Charles Darwin, the world’s most famous biologist and researcher of exciting species had a habit of indulging in the new species he discovered.
Charles Darwin is well known for his study and appreciation of the animals he discovered throughout his lifetime.
But, it turns out, besides appreciating them for what they brought to the scientific table, he appreciated them for what they brought to another kind of table — the kitchen table, specifically.
That’s right, the world’s most famous biologist and researcher of new and exciting species had a habit of indulging in the new species he discovered. Throughout his life and travels, he sampled the meat of dozens of different animals, including a puma, an ostrich-like bird, and even a 20-pound rodent.
Darwin’s taste for rare animals started during his days at Cambridge University when he joined a club known as the Glutton Club.
The club, like most, met on a weekly basis. However, where most clubs met to discuss their weekly duties, the club only had one duty — to consume “birds and beasts, which were before unknown to the human palate.”
During their time together, the club sampled mostly birds, among them a hawk, a heron-like bird called a bittern, and a brown owl. The owl, however, was the club’s downfall, as they lost their gusto upon tasting its “indescribable” flesh. Apparently, it wasn’t the good kind of indescribable.
Though his fellow Glutton Club members may have been deterred by the owl, Darwin graduated with a strong penchant for unusual food choices.
Upon embarking on his tour of the world on the HMS Beagle, Darwin continued his culinary adventures. Despite his devotion to studying, classifying and cataloging the rare animals he found, he was able to bring himself to try them too, in the name of science.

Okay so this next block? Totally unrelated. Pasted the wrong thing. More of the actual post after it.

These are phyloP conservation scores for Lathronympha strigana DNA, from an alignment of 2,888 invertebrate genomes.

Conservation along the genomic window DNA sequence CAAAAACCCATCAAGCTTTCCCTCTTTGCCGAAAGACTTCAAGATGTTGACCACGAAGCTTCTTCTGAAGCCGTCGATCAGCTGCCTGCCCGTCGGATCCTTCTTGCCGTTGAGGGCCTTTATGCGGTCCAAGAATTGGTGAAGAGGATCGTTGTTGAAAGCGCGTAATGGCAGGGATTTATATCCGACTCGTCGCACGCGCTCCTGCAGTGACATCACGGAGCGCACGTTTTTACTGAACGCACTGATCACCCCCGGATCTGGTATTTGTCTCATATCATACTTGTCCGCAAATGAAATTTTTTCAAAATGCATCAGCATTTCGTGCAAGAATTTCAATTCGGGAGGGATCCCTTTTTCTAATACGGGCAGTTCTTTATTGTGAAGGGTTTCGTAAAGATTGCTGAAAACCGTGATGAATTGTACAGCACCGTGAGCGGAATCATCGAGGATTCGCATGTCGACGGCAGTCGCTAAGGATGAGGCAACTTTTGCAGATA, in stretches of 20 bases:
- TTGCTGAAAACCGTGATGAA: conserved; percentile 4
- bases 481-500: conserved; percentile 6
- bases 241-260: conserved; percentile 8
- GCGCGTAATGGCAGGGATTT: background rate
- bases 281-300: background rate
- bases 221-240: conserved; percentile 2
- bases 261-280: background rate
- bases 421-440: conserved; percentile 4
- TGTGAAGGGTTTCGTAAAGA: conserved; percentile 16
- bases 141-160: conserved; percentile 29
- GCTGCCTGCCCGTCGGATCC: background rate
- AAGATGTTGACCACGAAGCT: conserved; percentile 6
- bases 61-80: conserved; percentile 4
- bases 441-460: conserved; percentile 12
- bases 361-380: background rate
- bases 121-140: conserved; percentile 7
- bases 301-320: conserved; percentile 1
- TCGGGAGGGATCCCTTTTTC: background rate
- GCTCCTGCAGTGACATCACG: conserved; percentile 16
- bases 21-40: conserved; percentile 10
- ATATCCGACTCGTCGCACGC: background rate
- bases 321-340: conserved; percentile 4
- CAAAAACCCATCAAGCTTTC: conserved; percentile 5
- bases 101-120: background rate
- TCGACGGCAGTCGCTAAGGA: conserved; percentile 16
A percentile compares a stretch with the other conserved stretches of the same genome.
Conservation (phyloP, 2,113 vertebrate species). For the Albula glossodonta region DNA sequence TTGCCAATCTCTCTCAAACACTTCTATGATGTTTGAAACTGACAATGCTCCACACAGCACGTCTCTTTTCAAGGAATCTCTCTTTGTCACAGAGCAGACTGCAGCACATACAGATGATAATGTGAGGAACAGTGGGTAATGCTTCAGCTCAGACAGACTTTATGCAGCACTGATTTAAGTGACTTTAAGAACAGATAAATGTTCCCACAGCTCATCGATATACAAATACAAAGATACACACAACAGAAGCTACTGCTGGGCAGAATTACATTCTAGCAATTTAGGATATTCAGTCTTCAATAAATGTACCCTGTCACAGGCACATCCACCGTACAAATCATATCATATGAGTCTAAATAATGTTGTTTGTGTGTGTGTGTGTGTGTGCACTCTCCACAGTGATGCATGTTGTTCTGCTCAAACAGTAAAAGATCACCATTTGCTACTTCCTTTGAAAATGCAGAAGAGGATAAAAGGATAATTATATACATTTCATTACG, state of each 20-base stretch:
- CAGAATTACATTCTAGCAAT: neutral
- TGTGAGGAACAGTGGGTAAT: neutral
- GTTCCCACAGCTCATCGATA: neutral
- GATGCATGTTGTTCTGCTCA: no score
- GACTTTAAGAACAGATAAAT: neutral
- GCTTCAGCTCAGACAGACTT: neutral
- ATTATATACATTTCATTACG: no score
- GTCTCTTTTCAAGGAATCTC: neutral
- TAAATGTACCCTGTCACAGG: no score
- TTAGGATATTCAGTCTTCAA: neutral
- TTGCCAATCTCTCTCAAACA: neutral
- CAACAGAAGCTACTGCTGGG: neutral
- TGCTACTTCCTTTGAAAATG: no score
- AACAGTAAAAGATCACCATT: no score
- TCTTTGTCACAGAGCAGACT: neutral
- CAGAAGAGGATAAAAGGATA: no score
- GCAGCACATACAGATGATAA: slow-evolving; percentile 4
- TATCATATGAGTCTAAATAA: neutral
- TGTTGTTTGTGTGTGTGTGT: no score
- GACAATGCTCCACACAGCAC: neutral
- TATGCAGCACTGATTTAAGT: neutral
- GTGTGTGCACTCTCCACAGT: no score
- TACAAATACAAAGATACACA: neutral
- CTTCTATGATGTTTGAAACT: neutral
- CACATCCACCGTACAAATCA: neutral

While on his voyage, Darwin dined on puma, which he described as “remarkably like veal in taste,” iguanas, armadillos, and his famous giant Galapagos tortoises. Not only did he eat the tortoises, but he also sampled a cup of the tortoises’ bladder contents, which he described as “limpid” and “slightly bitter.”
In Argentina, he also dined on a lesser rhea, a South American version of an ostrich, which he had spent several months attempting to catch to study it. Apparently, his team, aware of his desire to consume rare creatures, prepared the bird without informing Darwin what it was.
Upon realizing that it was his yet-unclassified lesser rhea, Darwin panicked, ordered everyone to stop eating, and gathered all of the remaining bones, feathers, skin, and gizzards, immediately sending them back to England for safe keeping.
According to his records, Darwin’s favorite meal while on his journey was that of a 20-pound rodent, thought to be an agouti, which he described as the “very best meat I had ever tasted.”
Though it seems counterintuitive, tales of scientists eating the very animals they study are quite well recorded throughout history. Even today, scientists have been known to sample their favorite animals, all in the name of scientific curiosity.
Enjoy this article on Charles Darwin’s Glutton Club? Next, check out these Charles Darwin facts. Then, read about Project Isabella, the controversial plan to save the Galapagos tortoises from extinction.